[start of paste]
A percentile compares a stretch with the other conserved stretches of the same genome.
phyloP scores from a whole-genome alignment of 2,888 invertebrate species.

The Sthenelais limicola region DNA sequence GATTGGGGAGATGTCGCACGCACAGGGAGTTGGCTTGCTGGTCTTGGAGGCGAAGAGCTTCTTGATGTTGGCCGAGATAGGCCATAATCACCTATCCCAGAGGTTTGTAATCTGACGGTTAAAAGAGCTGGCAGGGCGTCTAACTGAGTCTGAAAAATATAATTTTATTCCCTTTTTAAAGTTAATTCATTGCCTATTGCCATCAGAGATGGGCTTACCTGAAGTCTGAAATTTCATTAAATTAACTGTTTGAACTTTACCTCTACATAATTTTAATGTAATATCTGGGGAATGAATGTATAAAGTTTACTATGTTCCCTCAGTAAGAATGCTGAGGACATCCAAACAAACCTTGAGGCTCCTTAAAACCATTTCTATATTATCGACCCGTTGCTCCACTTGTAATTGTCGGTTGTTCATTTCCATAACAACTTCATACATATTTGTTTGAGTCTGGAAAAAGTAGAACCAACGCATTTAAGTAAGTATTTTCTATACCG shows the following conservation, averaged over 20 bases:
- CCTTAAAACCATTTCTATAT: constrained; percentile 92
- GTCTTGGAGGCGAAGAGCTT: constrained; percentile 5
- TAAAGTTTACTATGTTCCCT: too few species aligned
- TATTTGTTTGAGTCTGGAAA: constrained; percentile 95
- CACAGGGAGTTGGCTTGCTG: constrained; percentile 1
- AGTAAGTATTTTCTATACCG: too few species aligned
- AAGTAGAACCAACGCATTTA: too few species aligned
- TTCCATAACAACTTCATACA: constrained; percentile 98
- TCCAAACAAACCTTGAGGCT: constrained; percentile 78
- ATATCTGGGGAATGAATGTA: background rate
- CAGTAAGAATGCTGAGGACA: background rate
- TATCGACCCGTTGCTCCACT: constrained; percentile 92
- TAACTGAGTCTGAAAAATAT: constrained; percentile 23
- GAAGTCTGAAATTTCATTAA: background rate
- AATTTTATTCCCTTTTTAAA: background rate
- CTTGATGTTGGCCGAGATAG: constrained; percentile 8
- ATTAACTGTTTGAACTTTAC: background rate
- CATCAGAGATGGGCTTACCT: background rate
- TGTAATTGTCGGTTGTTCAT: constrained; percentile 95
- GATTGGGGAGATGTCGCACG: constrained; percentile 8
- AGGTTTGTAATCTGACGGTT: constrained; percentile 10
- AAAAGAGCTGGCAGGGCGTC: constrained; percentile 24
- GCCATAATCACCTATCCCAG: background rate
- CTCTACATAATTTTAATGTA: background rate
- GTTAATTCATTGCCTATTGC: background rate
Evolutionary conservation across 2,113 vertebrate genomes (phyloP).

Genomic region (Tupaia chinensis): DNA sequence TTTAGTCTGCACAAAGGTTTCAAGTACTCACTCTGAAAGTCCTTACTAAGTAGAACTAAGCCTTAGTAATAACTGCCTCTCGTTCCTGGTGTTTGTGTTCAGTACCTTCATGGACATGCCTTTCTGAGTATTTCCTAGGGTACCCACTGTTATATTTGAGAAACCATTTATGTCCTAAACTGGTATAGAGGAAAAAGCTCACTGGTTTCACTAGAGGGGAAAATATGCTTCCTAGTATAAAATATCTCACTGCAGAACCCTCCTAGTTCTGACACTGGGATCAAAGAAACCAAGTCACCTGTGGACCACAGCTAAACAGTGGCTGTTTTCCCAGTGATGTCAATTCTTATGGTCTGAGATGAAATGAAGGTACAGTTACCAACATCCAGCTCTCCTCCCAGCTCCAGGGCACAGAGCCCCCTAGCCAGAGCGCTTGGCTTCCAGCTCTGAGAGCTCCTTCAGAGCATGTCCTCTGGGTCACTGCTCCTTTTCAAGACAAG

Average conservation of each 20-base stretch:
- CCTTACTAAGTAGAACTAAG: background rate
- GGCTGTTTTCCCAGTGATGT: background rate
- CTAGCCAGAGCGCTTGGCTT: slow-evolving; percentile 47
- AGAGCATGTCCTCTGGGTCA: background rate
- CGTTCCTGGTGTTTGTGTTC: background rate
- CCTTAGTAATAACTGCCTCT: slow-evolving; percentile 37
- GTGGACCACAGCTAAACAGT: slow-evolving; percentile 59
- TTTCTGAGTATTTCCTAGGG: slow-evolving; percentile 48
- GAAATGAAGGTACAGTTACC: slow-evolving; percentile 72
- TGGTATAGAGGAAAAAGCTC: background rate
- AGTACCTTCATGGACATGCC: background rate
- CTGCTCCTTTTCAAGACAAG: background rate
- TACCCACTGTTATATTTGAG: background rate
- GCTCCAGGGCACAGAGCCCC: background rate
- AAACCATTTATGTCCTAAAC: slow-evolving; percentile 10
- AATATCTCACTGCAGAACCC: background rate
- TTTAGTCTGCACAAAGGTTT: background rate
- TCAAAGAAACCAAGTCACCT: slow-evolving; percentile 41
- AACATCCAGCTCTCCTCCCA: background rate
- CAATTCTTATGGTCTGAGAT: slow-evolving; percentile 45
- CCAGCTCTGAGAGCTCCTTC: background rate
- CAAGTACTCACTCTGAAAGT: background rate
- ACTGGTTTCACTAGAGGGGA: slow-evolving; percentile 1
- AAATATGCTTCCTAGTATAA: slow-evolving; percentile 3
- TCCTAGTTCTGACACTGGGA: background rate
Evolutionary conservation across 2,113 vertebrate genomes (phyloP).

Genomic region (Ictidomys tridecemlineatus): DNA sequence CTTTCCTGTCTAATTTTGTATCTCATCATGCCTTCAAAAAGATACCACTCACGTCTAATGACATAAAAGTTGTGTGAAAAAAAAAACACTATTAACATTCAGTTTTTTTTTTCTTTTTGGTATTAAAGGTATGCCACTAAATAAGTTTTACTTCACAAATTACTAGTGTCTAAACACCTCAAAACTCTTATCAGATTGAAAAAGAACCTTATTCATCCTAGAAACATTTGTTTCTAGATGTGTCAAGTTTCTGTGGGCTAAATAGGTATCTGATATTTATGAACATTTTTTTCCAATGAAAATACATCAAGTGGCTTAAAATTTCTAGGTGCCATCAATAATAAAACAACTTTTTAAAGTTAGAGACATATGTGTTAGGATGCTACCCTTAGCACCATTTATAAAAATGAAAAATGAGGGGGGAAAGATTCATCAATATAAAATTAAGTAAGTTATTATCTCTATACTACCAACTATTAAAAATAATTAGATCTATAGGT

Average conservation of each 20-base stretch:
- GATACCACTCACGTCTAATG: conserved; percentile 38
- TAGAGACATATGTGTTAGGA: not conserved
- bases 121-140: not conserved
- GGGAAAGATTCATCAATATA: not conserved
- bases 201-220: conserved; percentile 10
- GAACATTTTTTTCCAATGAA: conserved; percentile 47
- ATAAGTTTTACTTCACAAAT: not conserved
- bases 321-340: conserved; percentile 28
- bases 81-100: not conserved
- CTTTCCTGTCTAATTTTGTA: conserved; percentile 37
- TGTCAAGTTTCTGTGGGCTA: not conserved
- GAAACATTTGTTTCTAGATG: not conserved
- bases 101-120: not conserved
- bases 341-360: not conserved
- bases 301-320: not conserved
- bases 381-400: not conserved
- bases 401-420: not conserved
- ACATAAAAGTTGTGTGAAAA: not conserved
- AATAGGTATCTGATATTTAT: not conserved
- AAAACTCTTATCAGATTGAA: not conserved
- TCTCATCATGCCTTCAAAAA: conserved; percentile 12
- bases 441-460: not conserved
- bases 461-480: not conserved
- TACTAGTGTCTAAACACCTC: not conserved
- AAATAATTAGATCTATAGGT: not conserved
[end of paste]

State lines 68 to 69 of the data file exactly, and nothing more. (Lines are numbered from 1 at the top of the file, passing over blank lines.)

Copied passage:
- bases 81-100: not conserved
- CTTTCCTGTCTAATTTTGTA: conserved; percentile 37